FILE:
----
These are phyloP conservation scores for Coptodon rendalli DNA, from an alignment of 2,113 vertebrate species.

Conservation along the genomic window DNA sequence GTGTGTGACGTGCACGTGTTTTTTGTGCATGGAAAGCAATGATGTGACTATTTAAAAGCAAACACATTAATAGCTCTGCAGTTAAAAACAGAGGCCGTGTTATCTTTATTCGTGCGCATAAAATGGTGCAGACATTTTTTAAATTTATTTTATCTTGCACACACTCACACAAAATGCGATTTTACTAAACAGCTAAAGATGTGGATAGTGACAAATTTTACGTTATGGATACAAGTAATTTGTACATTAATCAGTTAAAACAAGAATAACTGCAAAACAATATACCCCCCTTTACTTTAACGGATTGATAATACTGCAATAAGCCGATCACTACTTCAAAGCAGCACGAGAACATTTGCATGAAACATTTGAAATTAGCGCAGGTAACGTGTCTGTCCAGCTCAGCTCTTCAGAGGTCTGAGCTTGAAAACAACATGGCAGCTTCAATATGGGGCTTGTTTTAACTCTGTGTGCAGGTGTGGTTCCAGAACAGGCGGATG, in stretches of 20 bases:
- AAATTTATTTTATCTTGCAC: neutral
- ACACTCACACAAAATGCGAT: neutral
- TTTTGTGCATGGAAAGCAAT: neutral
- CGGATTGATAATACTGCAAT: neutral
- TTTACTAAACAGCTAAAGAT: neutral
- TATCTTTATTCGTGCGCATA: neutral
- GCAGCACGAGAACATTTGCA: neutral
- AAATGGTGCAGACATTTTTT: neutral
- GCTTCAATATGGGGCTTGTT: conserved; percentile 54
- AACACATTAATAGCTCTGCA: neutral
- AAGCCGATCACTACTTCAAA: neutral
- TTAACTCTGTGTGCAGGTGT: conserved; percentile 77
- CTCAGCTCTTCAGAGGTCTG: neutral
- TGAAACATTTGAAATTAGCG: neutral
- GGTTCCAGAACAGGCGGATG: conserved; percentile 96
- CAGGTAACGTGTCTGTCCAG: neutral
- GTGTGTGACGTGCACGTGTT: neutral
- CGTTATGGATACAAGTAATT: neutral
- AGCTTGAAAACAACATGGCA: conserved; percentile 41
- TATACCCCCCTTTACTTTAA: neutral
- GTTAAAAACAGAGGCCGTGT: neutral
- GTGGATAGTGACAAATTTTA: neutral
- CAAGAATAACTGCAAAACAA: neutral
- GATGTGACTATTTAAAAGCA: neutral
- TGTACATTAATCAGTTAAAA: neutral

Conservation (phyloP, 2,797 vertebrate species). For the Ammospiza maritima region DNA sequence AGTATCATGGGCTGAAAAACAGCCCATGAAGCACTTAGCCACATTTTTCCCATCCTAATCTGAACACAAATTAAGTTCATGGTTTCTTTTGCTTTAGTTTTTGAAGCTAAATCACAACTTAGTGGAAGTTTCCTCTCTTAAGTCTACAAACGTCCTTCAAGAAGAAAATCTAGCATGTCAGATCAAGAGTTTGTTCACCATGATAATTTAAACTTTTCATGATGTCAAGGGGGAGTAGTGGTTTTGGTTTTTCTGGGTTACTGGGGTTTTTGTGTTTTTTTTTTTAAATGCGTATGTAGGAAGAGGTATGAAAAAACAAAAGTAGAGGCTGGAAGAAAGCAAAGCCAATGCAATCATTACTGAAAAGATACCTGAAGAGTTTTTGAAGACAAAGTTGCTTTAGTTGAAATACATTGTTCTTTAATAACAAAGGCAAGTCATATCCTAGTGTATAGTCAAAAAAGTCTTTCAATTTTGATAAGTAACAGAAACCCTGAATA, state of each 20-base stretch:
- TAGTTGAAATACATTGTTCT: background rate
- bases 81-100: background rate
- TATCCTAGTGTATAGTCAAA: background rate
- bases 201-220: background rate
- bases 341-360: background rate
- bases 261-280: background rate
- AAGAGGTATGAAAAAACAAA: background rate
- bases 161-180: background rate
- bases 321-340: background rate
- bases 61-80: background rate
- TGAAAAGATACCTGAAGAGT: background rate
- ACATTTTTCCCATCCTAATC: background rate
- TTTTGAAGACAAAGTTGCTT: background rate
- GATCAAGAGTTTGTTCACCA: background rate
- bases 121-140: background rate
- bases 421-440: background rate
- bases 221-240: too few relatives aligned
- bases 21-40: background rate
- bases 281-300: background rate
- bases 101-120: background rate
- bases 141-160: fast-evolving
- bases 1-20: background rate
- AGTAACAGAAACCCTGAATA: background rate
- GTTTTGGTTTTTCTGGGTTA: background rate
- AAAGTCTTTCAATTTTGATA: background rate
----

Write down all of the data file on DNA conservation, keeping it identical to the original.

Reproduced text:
These are phyloP conservation scores for Coptodon rendalli DNA, from an alignment of 2,113 vertebrate species.

Conservation along the genomic window DNA sequence GTGTGTGACGTGCACGTGTTTTTTGTGCATGGAAAGCAATGATGTGACTATTTAAAAGCAAACACATTAATAGCTCTGCAGTTAAAAACAGAGGCCGTGTTATCTTTATTCGTGCGCATAAAATGGTGCAGACATTTTTTAAATTTATTTTATCTTGCACACACTCACACAAAATGCGATTTTACTAAACAGCTAAAGATGTGGATAGTGACAAATTTTACGTTATGGATACAAGTAATTTGTACATTAATCAGTTAAAACAAGAATAACTGCAAAACAATATACCCCCCTTTACTTTAACGGATTGATAATACTGCAATAAGCCGATCACTACTTCAAAGCAGCACGAGAACATTTGCATGAAACATTTGAAATTAGCGCAGGTAACGTGTCTGTCCAGCTCAGCTCTTCAGAGGTCTGAGCTTGAAAACAACATGGCAGCTTCAATATGGGGCTTGTTTTAACTCTGTGTGCAGGTGTGGTTCCAGAACAGGCGGATG, in stretches of 20 bases:
- AAATTTATTTTATCTTGCAC: neutral
- ACACTCACACAAAATGCGAT: neutral
- TTTTGTGCATGGAAAGCAAT: neutral
- CGGATTGATAATACTGCAAT: neutral
- TTTACTAAACAGCTAAAGAT: neutral
- TATCTTTATTCGTGCGCATA: neutral
- GCAGCACGAGAACATTTGCA: neutral
- AAATGGTGCAGACATTTTTT: neutral
- GCTTCAATATGGGGCTTGTT: conserved; percentile 54
- AACACATTAATAGCTCTGCA: neutral
- AAGCCGATCACTACTTCAAA: neutral
- TTAACTCTGTGTGCAGGTGT: conserved; percentile 77
- CTCAGCTCTTCAGAGGTCTG: neutral
- TGAAACATTTGAAATTAGCG: neutral
- GGTTCCAGAACAGGCGGATG: conserved; percentile 96
- CAGGTAACGTGTCTGTCCAG: neutral
- GTGTGTGACGTGCACGTGTT: neutral
- CGTTATGGATACAAGTAATT: neutral
- AGCTTGAAAACAACATGGCA: conserved; percentile 41
- TATACCCCCCTTTACTTTAA: neutral
- GTTAAAAACAGAGGCCGTGT: neutral
- GTGGATAGTGACAAATTTTA: neutral
- CAAGAATAACTGCAAAACAA: neutral
- GATGTGACTATTTAAAAGCA: neutral
- TGTACATTAATCAGTTAAAA: neutral

Conservation (phyloP, 2,797 vertebrate species). For the Ammospiza maritima region DNA sequence AGTATCATGGGCTGAAAAACAGCCCATGAAGCACTTAGCCACATTTTTCCCATCCTAATCTGAACACAAATTAAGTTCATGGTTTCTTTTGCTTTAGTTTTTGAAGCTAAATCACAACTTAGTGGAAGTTTCCTCTCTTAAGTCTACAAACGTCCTTCAAGAAGAAAATCTAGCATGTCAGATCAAGAGTTTGTTCACCATGATAATTTAAACTTTTCATGATGTCAAGGGGGAGTAGTGGTTTTGGTTTTTCTGGGTTACTGGGGTTTTTGTGTTTTTTTTTTTAAATGCGTATGTAGGAAGAGGTATGAAAAAACAAAAGTAGAGGCTGGAAGAAAGCAAAGCCAATGCAATCATTACTGAAAAGATACCTGAAGAGTTTTTGAAGACAAAGTTGCTTTAGTTGAAATACATTGTTCTTTAATAACAAAGGCAAGTCATATCCTAGTGTATAGTCAAAAAAGTCTTTCAATTTTGATAAGTAACAGAAACCCTGAATA, state of each 20-base stretch:
- TAGTTGAAATACATTGTTCT: background rate
- bases 81-100: background rate
- TATCCTAGTGTATAGTCAAA: background rate
- bases 201-220: background rate
- bases 341-360: background rate
- bases 261-280: background rate
- AAGAGGTATGAAAAAACAAA: background rate
- bases 161-180: background rate
- bases 321-340: background rate
- bases 61-80: background rate
- TGAAAAGATACCTGAAGAGT: background rate
- ACATTTTTCCCATCCTAATC: background rate
- TTTTGAAGACAAAGTTGCTT: background rate
- GATCAAGAGTTTGTTCACCA: background rate
- bases 121-140: background rate
- bases 421-440: background rate
- bases 221-240: too few relatives aligned
- bases 21-40: background rate
- bases 281-300: background rate
- bases 101-120: background rate
- bases 141-160: fast-evolving
- bases 1-20: background rate
- AGTAACAGAAACCCTGAATA: background rate
- GTTTTGGTTTTTCTGGGTTA: background rate
- AAAGTCTTTCAATTTTGATA: background rate